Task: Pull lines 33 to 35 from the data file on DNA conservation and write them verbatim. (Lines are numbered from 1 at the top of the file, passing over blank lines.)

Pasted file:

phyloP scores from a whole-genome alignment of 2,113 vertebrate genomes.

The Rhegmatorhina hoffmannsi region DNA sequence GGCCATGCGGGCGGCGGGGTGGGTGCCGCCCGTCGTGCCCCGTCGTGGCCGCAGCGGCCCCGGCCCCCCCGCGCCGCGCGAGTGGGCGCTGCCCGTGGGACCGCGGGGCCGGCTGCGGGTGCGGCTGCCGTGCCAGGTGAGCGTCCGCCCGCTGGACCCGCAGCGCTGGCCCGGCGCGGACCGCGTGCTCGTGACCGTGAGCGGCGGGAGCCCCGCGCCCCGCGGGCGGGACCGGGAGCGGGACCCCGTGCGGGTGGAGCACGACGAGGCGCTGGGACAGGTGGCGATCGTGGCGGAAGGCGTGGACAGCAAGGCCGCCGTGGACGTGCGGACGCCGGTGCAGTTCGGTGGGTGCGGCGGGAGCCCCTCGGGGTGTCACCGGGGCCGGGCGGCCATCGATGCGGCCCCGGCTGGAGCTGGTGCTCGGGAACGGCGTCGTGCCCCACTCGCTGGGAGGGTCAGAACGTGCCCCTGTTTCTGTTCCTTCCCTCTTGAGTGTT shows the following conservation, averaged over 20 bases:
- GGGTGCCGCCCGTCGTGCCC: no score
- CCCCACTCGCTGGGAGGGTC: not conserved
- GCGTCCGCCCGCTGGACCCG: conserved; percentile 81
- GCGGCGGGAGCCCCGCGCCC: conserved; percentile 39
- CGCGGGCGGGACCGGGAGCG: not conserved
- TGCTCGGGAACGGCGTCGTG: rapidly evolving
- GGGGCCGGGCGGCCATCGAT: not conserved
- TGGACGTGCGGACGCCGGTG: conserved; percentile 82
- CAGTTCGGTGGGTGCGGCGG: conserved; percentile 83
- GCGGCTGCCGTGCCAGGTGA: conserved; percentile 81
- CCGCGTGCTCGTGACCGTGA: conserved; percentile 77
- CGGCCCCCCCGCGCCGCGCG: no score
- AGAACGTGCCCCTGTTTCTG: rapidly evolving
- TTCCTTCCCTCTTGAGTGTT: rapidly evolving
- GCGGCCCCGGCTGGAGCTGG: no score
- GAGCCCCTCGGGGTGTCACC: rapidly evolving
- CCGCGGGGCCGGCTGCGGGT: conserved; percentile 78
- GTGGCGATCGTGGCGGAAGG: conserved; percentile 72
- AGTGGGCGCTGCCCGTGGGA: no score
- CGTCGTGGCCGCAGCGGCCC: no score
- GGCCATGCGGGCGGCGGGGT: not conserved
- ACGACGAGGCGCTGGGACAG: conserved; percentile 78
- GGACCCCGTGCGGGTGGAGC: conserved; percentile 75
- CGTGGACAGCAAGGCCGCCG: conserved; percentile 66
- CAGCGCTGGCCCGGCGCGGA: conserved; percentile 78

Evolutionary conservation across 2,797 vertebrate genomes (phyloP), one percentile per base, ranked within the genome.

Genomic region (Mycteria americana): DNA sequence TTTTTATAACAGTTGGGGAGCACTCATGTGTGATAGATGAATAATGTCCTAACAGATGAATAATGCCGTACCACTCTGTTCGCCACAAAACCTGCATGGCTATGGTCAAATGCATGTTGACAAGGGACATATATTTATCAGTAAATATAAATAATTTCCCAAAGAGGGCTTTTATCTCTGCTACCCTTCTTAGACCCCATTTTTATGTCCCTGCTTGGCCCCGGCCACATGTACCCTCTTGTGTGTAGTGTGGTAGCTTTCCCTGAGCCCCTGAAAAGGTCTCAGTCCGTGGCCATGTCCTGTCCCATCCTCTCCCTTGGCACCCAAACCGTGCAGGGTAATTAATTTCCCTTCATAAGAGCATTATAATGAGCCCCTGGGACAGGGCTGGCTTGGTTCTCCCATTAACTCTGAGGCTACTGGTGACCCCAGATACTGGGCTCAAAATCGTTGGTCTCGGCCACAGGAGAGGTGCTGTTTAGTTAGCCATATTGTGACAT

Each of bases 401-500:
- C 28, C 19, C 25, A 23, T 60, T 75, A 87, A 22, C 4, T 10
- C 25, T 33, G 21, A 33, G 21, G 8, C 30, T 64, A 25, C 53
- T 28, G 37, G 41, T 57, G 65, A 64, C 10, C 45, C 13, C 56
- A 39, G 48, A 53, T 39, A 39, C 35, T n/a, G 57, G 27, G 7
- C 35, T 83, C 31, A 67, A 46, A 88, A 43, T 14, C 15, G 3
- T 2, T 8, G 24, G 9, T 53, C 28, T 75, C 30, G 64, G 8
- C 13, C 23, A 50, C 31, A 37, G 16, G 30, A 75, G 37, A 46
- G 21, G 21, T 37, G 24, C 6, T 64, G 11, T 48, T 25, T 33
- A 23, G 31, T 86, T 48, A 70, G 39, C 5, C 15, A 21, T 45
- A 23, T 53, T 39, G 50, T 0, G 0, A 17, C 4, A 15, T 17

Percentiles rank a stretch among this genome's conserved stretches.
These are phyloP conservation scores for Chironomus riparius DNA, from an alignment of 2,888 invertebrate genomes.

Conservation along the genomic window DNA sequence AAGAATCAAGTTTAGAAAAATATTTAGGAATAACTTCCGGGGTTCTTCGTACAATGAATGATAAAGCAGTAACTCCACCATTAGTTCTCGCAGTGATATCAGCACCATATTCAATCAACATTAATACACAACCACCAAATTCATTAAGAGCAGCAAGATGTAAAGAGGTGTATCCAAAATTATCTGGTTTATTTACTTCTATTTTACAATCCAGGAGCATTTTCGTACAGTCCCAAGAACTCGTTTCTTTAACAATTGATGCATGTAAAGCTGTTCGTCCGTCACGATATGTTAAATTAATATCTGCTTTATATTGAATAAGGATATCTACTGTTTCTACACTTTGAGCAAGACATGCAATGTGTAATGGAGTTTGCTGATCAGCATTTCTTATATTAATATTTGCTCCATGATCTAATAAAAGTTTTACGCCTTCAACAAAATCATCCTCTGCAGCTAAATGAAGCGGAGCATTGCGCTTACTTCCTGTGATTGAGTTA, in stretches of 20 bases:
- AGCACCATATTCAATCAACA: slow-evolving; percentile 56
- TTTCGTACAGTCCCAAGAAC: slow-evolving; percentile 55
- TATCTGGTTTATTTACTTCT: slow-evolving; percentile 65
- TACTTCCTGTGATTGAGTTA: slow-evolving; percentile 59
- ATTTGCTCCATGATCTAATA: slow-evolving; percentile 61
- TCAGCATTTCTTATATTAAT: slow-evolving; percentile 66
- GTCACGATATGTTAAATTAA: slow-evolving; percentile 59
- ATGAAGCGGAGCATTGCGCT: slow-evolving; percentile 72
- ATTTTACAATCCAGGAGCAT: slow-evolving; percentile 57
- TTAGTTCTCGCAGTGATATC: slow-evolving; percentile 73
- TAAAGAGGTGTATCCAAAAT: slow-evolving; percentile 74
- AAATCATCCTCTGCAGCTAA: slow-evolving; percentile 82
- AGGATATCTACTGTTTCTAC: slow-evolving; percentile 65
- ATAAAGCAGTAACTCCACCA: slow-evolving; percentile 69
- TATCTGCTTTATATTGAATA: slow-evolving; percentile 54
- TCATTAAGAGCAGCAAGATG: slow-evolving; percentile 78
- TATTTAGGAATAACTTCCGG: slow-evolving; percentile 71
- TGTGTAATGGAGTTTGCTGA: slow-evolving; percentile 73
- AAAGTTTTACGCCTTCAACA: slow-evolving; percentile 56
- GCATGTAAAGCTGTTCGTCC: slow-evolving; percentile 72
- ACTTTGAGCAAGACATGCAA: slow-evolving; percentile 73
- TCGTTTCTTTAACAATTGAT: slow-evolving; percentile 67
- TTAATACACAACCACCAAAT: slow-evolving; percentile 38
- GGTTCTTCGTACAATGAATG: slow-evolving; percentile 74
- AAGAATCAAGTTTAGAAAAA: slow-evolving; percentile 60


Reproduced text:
- T 28, G 37, G 41, T 57, G 65, A 64, C 10, C 45, C 13, C 56
- A 39, G 48, A 53, T 39, A 39, C 35, T n/a, G 57, G 27, G 7
- C 35, T 83, C 31, A 67, A 46, A 88, A 43, T 14, C 15, G 3